TechSpot

Why are Macs so expensive?

By bradthegreat
Feb 7, 2008
  1. Okay, so here's the deal. I decided to do a little investigating the other day, using Dells and Apples. I chose Dell because that is what we use at work and I wanted to research as if I was the average user, not the avid system builder that I am...

    so, I go to Dell, ring myself up a brand new Dell XPS M1530 system, 4GB mem, 2.2Ghz Core 2, 160GB HD, 256Mb vid card, 15.4" screen, Vista Home Premium. Price: $1,868.00.

    I go over to Apple and assemble the Macbook (not eve the Pro!) with 4GB mem, 2.2Ghz Core 2, 160GB HD, won't tell me the video card, 13" screen, OSX. Price: $2,349.00.

    By my calculations, the Macbook will cost me $481 more...for the exact same hardware, if worse b/c of the video being inferior. What the deal with that? Everyone is whining because Vista costs soooooo much...why? Basically, people are paying almost $500 more for the Mac OS, right? Is there something I am missing here? Are the XPS and the MacBook not comparable; does the MacBook last longer than the XPS? Why is there such a hate for Vista price and not the same for OSX? I am not a hater, I am just trying to understand justifying $500 more if both systems are comparable. Any comments would be appreciated.

    oh, here are the links I used:

    http://configure.us.dell.com/dellstore/config.aspx?c=us&cs=19&l=en&oc=DYCWHN3&s=dhs
    http://store.apple.com/1-800-MY-APP...024002/wo/eY7QoT7eJo623tJBewu1U7yWVSx/10.?p=0
     
  2. SNGX1275

    SNGX1275 TS Forces Special Posts: 12,702   +338

    Yes, you are missing something completely obvious.

    You just 'spent' $850 on 4GB of RAM from Apple when you could get the same stuff from newegg for 10% of that.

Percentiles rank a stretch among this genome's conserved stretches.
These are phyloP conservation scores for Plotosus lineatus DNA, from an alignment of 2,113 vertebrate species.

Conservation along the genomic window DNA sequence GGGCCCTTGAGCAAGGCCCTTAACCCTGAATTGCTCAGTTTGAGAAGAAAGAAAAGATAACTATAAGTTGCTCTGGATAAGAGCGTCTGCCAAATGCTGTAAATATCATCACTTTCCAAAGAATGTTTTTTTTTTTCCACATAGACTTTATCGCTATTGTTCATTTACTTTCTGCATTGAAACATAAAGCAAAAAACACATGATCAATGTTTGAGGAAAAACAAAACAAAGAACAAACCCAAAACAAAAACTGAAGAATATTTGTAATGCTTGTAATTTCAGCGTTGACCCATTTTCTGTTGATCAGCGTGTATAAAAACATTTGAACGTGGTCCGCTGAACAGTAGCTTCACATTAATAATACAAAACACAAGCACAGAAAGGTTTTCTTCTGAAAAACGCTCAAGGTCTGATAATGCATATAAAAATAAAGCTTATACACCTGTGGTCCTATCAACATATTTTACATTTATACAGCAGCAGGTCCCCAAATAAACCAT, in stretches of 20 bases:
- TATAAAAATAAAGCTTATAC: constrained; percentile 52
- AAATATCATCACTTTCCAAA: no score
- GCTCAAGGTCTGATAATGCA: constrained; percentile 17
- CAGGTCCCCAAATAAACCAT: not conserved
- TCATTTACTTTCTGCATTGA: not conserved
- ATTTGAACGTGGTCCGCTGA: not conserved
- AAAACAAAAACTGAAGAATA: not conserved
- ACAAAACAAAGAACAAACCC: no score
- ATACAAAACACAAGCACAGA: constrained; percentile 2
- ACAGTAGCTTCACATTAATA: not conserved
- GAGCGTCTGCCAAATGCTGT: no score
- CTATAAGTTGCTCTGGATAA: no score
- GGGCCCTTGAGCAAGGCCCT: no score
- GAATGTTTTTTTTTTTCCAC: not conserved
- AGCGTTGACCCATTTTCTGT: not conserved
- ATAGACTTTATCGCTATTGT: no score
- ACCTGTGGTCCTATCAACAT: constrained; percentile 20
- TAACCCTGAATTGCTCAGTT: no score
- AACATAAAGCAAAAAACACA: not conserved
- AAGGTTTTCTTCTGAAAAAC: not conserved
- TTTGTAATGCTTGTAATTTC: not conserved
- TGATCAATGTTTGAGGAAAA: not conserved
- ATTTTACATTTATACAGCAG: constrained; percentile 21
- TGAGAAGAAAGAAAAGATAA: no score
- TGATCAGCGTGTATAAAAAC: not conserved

Now you order that same Macbook and its $1,374.00, add on $90 for 4 GB of Crucial RAM (known to work well in Apple notebooks) and suddenly you are at $1464.00 which is a lot cheaper than the Dell. Although you are right, the graphics card on the Dell is better. Doubt its $400 better though.

    Its $1999.00 for the Macbook Pro with 2GB of RAM and a 120GB hd. The MBP is slightly more expensive with half the RAM (as shown above though its cheap) and 40 gigs less HD.

    So to summarize you can get the Macbook quite a bit cheaper but with a smaller video card (and smaller screen). The Pro is slightly more expensive, but it is the "Professional" line from Apple. With the Apples you also have the ability to run Windows, to many its worth the slight increase in price to be able to run OS X and Windows without having to buy 2 machines.
     
  3. vnf4ultra

    vnf4ultra TechSpot Paladin Posts: 2,195

    Ok I did a comparison and this is what I found. Bold shows favored difference.

    Dell XPS M1530 $1629

    -Tuxedo Black
    -Intel® Core™ 2 Duo Processor T7500 (2.2GHz/800Mhz FSB, 4MB Cache)
    -Genuine Windows Vista® Ultimate Edition
    -High Resolution, glossy widescreen 15.4 inch LCD(1440x900, CCFL, 220 nits)
    -2GB Shared Dual Channel DDR2 SDRAM at 667MHz (2 Dimms)
    -Size: 120GB 5400rpm SATA Hard Drive
    -Slot Load DVD+/-RW (DVD/CD read/write)
    -256MB NVIDIA® GeForce® 8600M GT
    -Intel Next-Gen Wireless-N Mini-card
    -Dell Wireless 355 Bluetooth Internal (2.0+Enhanced Data Rate)
    -56 WHr 9-cell Lithium Ion Primary Battery
    -High Definition Audio 2.0
    -Thickness: 0.93" - 1.38"
    -Weight: Starting at 5.78 lbs

    Macbook Pro $1999

    -Silver Aluminum
    -Intel® Core™ 2 Duo Processor T7500 (2.2GHz/800Mhz FSB, 4MB Cache)
    -Mac OS X 10.5 Leopard
    -High Resolution, matte widescreen 15.4 inch LCD(1440x900) LED Backlight
    -2GB Dual Channel DDR2 SDRAM at 667MHz (2 Dimms)
    -8x SuperDrive (DVD±R DL/DVD±RW/CD-RW)
    -NVIDIA GeForce 8600M GT with 128MB of GDDR3 SDRAM and dual-link DVI
    -Built-in AirPort Extreme (802.11n)
    -Built-in Bluetooth 2.0+EDR
    -60-watt-hour lithium-polymer battery (with integrated charge indicator LEDs)
    -Combined optical digital input/audio line in, combined optical digital output/headphone out, stereo speakers, microphone
    -Thickness: 1"
    -Weight: 5.4 pounds

    Points to Ponder
    -The difference is $370